Contributors at openDemocracy have begun a policy debate on the effects of philanthrocapitalism on the anti-trafficking field.
Venture capitalism has infused anti-trafficking initiatives with much funding but at what cost? Some campaigners find that philanthrocapitalism’s reach is too far.
openDemocracy contributors Sebastian Köhn, Kavita Ramdas and Laine Romero-Alston argue that philanthrocapitalism, particularly venture funding, has proven regressive when employed in the fight against human trafficking.
This is due to a problematic market-oriented framework they dub a “venture capital theory of change” which applies business models to the non-profit world.
Venture funding or capital is short term financing for startup initiatives. In the business world, this is seed money which is soon repaid to investors from generated profits.
In the non-profit world, the “social return” on investments translates to the pursuit of quick wins and splashy headlines. In other words, this business model does not prioritize justice or structural change as these are long term, more complex goals.
Technology-driven interventions are particularly popular with venture capitalists both due to a belief that all solutions are a mere gadget away (“tech utopianism”) and because of their strong tech industry ties.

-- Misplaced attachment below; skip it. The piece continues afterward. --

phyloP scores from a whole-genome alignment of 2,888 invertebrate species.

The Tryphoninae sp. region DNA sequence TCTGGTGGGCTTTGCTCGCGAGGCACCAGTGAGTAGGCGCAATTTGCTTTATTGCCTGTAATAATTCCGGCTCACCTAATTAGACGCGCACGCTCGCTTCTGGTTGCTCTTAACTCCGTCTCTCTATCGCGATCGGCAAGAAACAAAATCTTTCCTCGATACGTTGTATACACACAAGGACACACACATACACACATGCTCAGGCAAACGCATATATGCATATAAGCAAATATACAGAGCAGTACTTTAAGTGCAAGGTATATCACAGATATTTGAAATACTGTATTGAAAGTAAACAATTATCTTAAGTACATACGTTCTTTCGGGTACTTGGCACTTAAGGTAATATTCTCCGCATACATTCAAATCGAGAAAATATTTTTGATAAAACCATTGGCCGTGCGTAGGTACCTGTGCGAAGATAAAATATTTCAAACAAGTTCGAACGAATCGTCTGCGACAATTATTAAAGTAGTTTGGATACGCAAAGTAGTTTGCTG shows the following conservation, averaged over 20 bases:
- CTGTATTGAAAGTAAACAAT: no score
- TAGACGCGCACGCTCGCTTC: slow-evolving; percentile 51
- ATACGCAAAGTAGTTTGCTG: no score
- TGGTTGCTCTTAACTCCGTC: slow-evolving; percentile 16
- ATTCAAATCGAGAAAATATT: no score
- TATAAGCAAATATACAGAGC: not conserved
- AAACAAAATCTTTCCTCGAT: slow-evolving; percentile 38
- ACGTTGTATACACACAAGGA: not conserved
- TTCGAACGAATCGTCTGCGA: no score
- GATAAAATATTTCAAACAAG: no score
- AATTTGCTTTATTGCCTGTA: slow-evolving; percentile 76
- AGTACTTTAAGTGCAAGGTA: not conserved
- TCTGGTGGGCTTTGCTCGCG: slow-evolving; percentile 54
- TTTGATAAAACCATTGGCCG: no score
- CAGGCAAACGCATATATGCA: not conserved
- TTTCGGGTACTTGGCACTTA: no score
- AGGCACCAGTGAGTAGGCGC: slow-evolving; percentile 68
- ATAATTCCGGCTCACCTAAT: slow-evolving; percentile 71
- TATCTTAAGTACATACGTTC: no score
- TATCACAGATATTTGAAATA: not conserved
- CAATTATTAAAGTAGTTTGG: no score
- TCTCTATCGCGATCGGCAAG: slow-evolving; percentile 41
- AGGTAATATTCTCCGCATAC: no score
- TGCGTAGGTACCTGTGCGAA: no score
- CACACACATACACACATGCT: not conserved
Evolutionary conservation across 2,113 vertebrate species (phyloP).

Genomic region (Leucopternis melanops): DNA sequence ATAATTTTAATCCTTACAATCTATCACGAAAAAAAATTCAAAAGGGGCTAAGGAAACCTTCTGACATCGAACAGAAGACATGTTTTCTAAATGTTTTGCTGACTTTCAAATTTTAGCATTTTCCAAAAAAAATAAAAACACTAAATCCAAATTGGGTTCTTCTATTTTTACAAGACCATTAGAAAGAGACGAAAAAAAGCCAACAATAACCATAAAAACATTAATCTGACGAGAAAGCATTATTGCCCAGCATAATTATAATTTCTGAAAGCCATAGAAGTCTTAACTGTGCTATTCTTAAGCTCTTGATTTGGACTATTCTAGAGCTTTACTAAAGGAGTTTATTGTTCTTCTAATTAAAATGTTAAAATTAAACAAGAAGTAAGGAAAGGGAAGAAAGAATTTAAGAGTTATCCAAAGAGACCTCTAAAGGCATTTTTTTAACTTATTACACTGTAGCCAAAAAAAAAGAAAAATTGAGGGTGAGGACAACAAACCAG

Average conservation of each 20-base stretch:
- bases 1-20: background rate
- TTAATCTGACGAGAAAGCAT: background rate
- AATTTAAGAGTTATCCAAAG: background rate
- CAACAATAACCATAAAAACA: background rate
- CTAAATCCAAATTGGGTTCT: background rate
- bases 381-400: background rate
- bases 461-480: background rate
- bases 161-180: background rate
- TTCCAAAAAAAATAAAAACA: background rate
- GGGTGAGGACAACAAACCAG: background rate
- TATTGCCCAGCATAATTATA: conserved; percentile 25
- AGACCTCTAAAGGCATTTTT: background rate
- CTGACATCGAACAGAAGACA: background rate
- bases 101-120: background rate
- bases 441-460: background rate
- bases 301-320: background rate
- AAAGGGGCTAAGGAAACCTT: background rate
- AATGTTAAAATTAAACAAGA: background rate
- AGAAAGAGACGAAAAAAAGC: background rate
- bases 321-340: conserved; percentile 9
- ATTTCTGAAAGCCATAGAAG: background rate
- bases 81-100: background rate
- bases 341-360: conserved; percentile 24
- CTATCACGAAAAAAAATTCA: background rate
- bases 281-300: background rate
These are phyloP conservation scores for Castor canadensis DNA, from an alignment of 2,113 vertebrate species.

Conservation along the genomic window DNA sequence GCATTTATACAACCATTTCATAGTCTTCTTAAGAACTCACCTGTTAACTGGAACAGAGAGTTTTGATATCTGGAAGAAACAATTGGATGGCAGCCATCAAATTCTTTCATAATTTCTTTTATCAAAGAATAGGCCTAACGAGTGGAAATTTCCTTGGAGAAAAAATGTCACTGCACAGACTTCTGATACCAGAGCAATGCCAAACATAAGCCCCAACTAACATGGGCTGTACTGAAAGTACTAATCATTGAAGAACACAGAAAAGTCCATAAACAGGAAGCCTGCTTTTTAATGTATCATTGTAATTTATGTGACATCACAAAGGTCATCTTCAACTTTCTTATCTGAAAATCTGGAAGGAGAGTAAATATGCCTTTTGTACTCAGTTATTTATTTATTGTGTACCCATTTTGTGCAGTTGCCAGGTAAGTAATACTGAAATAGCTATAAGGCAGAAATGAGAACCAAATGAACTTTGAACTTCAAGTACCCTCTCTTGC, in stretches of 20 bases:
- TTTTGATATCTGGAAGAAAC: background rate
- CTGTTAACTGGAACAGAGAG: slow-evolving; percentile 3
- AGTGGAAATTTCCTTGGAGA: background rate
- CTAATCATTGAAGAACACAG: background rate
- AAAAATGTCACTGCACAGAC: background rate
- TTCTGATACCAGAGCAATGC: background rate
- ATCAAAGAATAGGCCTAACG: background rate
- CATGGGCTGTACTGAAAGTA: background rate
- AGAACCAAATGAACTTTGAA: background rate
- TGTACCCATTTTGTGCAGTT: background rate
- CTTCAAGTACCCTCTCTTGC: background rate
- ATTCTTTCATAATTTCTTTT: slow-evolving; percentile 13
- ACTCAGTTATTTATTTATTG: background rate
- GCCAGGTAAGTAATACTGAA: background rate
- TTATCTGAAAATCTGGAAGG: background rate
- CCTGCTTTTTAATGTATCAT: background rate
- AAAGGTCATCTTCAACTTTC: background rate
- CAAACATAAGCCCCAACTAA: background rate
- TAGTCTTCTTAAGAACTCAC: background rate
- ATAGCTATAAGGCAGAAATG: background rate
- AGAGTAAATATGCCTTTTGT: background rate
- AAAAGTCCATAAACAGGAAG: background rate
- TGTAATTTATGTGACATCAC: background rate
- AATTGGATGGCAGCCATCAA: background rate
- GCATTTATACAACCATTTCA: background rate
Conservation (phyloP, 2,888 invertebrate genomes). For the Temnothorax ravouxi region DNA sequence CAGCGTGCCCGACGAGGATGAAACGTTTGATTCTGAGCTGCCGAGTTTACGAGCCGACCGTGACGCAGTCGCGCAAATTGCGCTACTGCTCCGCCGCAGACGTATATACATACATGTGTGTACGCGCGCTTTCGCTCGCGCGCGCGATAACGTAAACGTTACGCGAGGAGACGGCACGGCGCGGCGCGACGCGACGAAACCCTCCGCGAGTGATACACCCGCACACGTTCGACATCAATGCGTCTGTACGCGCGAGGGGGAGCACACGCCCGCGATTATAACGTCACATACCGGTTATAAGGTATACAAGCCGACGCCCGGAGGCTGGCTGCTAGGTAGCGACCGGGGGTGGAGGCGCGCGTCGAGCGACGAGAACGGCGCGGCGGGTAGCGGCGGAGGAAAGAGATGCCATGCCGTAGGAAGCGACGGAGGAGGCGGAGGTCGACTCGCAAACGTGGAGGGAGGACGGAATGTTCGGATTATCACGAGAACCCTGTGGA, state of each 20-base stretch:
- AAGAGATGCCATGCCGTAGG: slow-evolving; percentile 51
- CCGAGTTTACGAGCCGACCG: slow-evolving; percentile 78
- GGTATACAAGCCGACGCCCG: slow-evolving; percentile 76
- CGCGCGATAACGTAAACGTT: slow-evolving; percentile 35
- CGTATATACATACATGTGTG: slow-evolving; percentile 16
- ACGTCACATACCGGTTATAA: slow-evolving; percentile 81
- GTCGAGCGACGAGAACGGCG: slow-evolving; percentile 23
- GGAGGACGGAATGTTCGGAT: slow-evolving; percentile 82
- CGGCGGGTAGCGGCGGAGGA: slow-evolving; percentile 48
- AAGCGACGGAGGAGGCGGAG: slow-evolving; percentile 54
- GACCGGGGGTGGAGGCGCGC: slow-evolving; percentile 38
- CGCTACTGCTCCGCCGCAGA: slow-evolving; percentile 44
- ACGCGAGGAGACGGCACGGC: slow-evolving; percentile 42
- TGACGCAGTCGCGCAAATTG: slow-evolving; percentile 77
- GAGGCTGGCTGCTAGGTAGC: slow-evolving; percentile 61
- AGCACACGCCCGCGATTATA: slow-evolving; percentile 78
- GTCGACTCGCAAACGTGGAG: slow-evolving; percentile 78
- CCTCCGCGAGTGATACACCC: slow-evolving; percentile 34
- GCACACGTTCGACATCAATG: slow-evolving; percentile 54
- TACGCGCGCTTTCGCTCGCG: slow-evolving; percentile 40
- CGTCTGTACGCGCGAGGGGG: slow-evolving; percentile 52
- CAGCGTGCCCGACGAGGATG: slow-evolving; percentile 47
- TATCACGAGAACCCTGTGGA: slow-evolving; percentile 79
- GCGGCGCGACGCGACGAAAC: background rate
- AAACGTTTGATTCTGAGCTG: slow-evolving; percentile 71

This skews the anti-trafficking approach to one that heavily favors equipping law enforcement with the latest tech and ends more often in the incarceration, deportation or even the re-trafficking of victims rather than the prosecution of traffickers.
Making matters worse, this misplaced prioritizing not only influences major intervention efforts but also pulls focus away from the more prevalent, everyday forms of exploitation which cannot be addressed through, for instance, facial recognition software.
openDemocracy contributors note that:
The philanthrocapitalist preference for quick and visible results has also helped push narratives about extreme and sensational exploitation at grand scale to the forefront. These largely fail to acknowledge more mundane but far more entrenched and widespread forms of exploitation. This explains in part the focus on sexual exploitation over other kinds of labour exploitation, and lets both philanthropy and companies off the hook for not addressing the structural issues of low wages, unorganised workers, and unenforced labour regulations that sit at the core of their business model.
The writers contend that the venture capital approach is ineffectual at best, harmful at worst.
They call for focusing instead on listening to and empowering victims of trafficking, and finding solutions to embedded discrimination, injustice and structural weaknesses that create the conditions for modern slavery and trafficking to thrive.
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